After a visit to China, Karim Rahemtulla is still puzzling over the Chinese government and economic systems…and can’t help but wonder: is China is pulling off an economic miracle, or just the wool over the world’s collective eyes…
Last week, I spent several days in Beijing and Shanghai, hosting a Supper Club Venture Capital meeting.
China is a conundrum. It makes no sense. And people accept that as normal. It is a country that has collided with capitalism and is now trying to manipulate it. It is country with a government that is adept at sleight of hand. What remains to be seen is whether China is pulling off an economic miracle, or just the wool over the world’s collective eyes.
After having a few days of pondering the puzzle of China, visiting with companies and catching the local real estate scene, our group sat down to discuss what it was that did not make sense about the commerce that we were seeing.
Subsidizing China: A Day of Financial Reckoning
We looked at a bunch of Chinese companies. Most of them were leveraged to the hilt with more debt than equity. Most were government spin-offs that were now private and publicly trading in the U.S. OTC market. When asked about how they were able to pay their debts – loans owed to the state-owned banks – they replied almost in unison that the loans were a low interest rates and renewable in perpetuity, and that the banks really did not force them [expect them??] to pay them back until they became profitable. One way around this, one executive intimated, was to keep two sets of books, one perpetually showing low profits or a loss. I asked point blank if this “government subsidy” was commonplace, and the answer was a resounding yes! The comment that was most telling was when one company officer, a U.S. trained MBA blurted out, “This wouldn’t work in the U.S.” I guess not, unless you were WorldCom or Enron!
The conclusion that I reached from this research was that China is not a transparent country, the government is subsidizing every level of the economy, from pensioner to taxi driver to major corporation, and that there will be a day of financial reckoning when many businesses go bust because the government will not bail them out by injecting more capital into already debt-ridden banks. And, you cannot trust any statistic that the government publishes.
Chinese banks, a.k.a the government, are saddled with hundreds of billions of dollars in non-performing loans. That is, if you use their published numbers, which are shaky at best. Yet, they continue to lend businesses whose owners are making money, not from product they sell, but from how much they can siphon out of the company knowing they are not being held accountable. As I see it, it goes something like this: You get a loan that you don’t have to pay back. You produce goods that you then sell below market to generate cash flow. You then show a loss from operations, since you spent more to make the product than you are selling it for. You pocket some of the cash flow, since the debt service is non-existent. You use your newfound profits to put deposits on new office space and apartments that you are planning to flip – since in China you don’t have to pay for the space until it is completed, and by then if prices have collapsed, you can just walk away. And since few Chinese pay taxes in this “voluntary system,” most of your “earnings” are also tax-free. So why does the government put up with this?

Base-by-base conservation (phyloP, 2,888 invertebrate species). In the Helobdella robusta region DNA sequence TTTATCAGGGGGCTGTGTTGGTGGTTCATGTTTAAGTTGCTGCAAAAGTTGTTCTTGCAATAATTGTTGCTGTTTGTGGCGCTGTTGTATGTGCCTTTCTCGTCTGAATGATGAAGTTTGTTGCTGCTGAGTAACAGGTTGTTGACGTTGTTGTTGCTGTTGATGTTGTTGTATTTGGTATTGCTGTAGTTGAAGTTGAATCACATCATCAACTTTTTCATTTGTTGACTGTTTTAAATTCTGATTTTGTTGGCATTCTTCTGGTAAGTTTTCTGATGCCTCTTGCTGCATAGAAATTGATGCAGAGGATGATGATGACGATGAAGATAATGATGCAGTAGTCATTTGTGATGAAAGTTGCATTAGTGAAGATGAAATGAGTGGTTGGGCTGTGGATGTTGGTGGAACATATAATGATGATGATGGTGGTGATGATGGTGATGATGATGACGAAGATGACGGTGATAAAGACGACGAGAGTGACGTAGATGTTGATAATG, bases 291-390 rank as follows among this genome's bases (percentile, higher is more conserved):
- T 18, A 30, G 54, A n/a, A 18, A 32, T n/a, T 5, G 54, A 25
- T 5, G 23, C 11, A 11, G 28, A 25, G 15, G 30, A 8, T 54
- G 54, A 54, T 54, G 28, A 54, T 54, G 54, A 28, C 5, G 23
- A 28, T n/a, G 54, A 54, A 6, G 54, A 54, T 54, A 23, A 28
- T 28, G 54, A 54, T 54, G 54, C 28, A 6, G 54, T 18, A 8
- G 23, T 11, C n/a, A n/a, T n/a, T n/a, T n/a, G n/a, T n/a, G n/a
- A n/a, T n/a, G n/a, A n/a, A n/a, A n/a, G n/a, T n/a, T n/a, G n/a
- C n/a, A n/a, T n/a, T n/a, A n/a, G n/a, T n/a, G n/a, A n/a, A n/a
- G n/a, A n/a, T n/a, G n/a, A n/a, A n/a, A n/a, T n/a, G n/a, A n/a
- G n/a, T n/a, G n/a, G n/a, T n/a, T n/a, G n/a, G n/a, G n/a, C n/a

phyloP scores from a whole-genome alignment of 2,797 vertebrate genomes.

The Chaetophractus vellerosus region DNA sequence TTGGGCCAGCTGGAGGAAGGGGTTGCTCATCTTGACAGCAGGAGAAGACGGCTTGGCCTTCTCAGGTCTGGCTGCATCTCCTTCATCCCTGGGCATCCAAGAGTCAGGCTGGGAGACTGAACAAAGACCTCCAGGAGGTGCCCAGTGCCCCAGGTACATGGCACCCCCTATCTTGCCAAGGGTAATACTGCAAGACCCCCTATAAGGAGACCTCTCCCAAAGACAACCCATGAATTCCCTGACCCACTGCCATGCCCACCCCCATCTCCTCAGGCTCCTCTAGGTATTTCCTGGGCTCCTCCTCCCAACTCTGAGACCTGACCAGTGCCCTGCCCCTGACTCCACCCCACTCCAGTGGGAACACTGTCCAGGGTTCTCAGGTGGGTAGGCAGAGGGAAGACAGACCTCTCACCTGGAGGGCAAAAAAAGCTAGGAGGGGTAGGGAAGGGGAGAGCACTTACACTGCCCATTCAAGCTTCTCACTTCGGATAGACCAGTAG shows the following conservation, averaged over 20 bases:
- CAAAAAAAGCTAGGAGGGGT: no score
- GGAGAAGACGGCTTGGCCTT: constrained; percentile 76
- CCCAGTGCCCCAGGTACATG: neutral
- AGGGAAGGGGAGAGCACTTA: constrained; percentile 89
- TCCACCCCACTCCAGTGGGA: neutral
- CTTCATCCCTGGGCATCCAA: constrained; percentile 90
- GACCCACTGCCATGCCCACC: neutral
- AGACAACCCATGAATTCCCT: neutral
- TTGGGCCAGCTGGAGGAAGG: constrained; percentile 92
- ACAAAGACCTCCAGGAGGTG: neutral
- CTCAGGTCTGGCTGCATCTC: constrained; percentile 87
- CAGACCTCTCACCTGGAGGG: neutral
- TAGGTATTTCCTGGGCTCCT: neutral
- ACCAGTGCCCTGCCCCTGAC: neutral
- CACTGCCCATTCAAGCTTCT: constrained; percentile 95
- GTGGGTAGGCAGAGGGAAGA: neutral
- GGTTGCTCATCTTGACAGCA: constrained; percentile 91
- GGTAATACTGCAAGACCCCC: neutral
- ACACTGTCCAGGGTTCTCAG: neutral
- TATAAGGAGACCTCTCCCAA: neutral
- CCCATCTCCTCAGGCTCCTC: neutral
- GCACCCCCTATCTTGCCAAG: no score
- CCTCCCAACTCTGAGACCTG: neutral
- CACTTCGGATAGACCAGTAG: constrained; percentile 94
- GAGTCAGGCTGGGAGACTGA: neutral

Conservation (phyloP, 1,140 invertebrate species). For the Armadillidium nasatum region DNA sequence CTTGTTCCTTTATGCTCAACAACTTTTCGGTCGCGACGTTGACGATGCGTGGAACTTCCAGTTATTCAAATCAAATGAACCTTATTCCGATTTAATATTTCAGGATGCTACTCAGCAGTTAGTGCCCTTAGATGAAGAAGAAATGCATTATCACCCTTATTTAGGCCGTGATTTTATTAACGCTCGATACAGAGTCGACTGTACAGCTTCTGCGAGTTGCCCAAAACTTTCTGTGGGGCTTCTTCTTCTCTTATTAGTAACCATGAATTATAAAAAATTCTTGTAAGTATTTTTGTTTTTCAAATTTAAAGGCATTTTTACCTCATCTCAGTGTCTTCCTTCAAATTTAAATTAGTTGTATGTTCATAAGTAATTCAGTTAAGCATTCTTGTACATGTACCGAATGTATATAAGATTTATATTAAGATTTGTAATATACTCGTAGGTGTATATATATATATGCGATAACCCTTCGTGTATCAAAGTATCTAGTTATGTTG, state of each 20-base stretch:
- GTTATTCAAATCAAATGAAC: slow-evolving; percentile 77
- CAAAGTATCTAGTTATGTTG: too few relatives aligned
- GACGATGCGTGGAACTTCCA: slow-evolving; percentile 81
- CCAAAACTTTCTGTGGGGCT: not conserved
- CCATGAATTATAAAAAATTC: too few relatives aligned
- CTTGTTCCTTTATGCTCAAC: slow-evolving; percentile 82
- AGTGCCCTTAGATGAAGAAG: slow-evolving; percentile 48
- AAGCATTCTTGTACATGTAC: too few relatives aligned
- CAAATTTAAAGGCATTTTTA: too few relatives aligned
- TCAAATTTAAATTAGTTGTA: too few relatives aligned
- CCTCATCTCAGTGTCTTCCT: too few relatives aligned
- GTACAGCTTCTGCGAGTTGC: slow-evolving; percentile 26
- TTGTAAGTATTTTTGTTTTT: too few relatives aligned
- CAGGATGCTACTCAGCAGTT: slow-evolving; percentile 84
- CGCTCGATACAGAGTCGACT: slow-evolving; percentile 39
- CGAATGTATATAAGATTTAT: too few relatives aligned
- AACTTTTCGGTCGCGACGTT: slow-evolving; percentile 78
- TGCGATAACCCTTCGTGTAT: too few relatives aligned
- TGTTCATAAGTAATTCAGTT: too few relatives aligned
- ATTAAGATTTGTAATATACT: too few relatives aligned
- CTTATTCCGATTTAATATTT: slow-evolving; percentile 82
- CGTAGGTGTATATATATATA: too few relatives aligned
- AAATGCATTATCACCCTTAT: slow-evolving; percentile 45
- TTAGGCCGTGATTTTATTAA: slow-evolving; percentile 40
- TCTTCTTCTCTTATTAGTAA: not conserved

There are two reasons that I can come up with. First, corruption in the Chinese government is about as common as smog in Beijing. The skids are being greased at every level. Capital is being provided for these companies via share sales in the global markets to keep the party going after the loans run out. Basically, this is how business is being done. Now, this may not be the case for every Chinese company, but elements of this type of chicanery cannot be isolated incidents or the number of bad loans would be much lower.
The second reason, and just as troubling, is that the government cannot control the new capitalism that has been unleashed across the country. People are seeking a better lot in life and finding it through commerce. With 1.3 billion people, it could be an ugly scene. So, the government is filling the trough of liquidity, basically subsidizing the entire urban population, to avoid an uprising. Money is flowing, goods are being sold, buildings are being built – and all within an artificial cost structure.
Subsidizing China: Shanghai
While Beijing has a relatively short history of modern capitalism, Shanghai has a long relationship with money. Known to some as the Pearl of the Orient, and to others as the Whore of the Orient, Shanghai is truly one of the world’s great metropolises…when you can see it.
When you CAN see the city, you see modernity surrounding you. Subways, massive freeways that fly through the city center, suspended 40 feet above ground, a Maglev train to the new airport that I clocked at 430 kilometers per hour, and a port second-to-none. In my estimation, Shanghai, home to over 13 million people, has more skyscrapers than Manhattan. It is also more polluted, more gridlocked, and just as much fun.